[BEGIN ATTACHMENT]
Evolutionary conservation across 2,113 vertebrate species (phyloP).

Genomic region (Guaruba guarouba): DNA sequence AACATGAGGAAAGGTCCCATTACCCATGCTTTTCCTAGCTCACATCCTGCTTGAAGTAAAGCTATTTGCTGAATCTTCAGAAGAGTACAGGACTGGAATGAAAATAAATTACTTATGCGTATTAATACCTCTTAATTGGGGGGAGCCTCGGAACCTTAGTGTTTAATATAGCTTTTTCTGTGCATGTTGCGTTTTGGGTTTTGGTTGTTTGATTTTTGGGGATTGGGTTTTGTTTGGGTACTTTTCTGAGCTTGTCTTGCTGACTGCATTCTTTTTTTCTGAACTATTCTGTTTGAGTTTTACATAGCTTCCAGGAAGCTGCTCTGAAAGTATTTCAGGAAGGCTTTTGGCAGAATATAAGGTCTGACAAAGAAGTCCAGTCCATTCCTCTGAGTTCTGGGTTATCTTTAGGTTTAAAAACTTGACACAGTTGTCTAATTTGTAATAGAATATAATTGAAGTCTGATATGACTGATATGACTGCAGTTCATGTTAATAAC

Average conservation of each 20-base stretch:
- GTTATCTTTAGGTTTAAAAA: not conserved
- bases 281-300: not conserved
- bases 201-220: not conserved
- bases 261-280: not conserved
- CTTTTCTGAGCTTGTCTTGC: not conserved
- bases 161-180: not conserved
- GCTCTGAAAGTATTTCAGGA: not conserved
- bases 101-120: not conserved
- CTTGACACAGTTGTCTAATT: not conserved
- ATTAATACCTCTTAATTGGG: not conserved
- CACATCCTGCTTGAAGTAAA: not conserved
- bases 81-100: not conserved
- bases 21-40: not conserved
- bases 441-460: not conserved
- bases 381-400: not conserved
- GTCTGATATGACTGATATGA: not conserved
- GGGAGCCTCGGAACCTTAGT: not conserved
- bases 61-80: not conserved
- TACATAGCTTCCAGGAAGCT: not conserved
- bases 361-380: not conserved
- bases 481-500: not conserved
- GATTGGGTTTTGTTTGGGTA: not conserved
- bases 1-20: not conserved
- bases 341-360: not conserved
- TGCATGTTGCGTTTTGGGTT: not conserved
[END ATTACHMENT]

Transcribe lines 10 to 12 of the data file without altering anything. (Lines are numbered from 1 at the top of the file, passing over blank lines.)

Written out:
- GCTCTGAAAGTATTTCAGGA: not conserved
- bases 101-120: not conserved
- CTTGACACAGTTGTCTAATT: not conserved